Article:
- My mother is undergoing serious medical treatment right now. By right now, I mean as I am writing this on Friday the 13th. I am waiting to hear the outcome of her most recent surgery.
- My fiancée is (again, as I am writing) at the dentist getting some work done. It was questionable if they were going to cancel this appointment because of a shortage of medical supplies.
- My business partner is in Toronto. I am in Dallas. We had a 3-day, in-person working session planned for this weekend. It would have been our first face-to-face in months, and also his first time meeting our newest client, who is about to become a franchisor. He canceled because of a myriad of concerns, including trip delays, unknown reaction when he returns to Canada, and, most important, the fact that he has family members in the “high risk” category. Frankly, the risk wasn’t worth the benefit of face-to-face, so we are doing this weekend’s work remotely.
- School for my three kids (10, 8, and 6) has been shut down for at least three weeks. That means Dad trying to get work done with a full house (see below for tips on that!).
- Three industry conferences were cancelled just in the past 24 hours, with more to come.
- Sports have been cancelled. Let me repeat: No Sports! All sporting events in the near future have been cancelled indefinitely.
We two are at an advantage to many, however, in that although we may not be immune to the virus (okay, no "may" about that), we are inoculated against the laundry list of issues that come from switching suddenly to a home office. Michael Peterson has been running a company with a completely remote team since 2017, and Mike Drumm has been running a completely remote law firm since 2010. In a conversation we had on Friday, we realized that many people currently affected by this pandemic don't have the remote experience we do - and that we might have something extremely timely to offer to the many office-dwellers who suddenly have become part of the remote workforce. So, here are our top 10 tips on what to do if you are suddenly, unexpectedly, a remote worker.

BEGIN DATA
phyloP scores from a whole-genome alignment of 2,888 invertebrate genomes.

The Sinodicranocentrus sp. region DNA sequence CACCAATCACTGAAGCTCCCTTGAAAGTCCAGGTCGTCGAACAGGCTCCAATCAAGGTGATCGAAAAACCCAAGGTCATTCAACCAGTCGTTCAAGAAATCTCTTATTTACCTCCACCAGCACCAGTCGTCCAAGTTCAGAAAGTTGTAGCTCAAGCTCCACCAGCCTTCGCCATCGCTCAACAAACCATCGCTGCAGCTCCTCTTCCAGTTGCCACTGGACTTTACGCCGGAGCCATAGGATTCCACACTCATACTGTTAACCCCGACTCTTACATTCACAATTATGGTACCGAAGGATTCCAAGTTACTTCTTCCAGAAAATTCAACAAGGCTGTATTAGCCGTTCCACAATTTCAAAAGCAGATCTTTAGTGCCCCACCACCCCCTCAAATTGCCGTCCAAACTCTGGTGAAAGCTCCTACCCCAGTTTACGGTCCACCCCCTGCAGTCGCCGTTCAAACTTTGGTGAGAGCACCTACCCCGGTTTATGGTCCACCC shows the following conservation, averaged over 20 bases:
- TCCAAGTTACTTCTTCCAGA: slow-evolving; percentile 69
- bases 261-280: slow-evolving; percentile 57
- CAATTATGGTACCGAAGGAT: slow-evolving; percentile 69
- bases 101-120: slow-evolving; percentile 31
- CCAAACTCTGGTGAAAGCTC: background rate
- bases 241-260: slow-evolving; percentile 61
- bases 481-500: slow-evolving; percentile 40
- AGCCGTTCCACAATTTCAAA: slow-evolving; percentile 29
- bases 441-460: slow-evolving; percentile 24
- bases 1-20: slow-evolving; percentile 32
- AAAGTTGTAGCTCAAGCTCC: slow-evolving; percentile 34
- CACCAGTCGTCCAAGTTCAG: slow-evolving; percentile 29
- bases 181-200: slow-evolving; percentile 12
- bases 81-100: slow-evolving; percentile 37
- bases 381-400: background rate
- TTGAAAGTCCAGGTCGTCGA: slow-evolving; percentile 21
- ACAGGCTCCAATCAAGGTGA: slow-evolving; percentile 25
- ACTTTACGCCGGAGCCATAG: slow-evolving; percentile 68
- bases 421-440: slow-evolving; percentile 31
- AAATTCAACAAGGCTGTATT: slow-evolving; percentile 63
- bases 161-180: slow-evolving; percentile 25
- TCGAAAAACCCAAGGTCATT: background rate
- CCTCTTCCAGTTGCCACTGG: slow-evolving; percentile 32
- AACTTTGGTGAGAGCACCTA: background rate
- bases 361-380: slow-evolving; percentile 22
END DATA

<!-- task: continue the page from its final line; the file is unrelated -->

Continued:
- Get out of your bedroom We have both observed that friends and family who occasionally work from home end up propped up in bed with their lap desk, relaxing and working in their pajamas. This might work for you if you are working from home for one or two days. If, however, you are sentenced to 2 to 4 weeks or more of home-based work, get out of the bedroom and off the couch now and get dressed. It doesn't have to be a formal work outfit, just no pajamas.
- Set up a workstation. Hopefully you have a desk at home. If so, declutter it, set up a monitor (or two), a keyboard and mouse, and make it a workstation. If you don't have a desk, look around for something that can fill in. An unused kitchen table, outdoor camping table, anything you can set up as a dedicated work space. Still no luck? As of Friday, there were 3 desks for under $50 that, at least in Dallas, one could get from Amazon, delivered by Sunday. Target, Walmart, Best Buy, and others all offer same or next day delivery now. Seriously, get a desk. And an office chair. You'll be all in for under $100 or $200 if you have to buy them both online - and maybe you can talk your employer into covering it.
- Setup a work area. The most important part of the work area is a door that closes, a physical barrier that is where you go to "work." Here is what we would suggest, in order of preference, for your work area:
- A home office. If you already have one, clean it out, air it out, and you're good to go.
- A spare bedroom. Rearrange some furniture. Make sure you can fit your desk and chair and still get in and out comfortably. Stack the bed against the wall if needed. Remember, this is short-term.
- A section of the garage Rearrange some furniture. Make sure you can fit your desk and chair and still get in and out comfortably. Stack the bed against the wall if needed. Remember, this is short-term.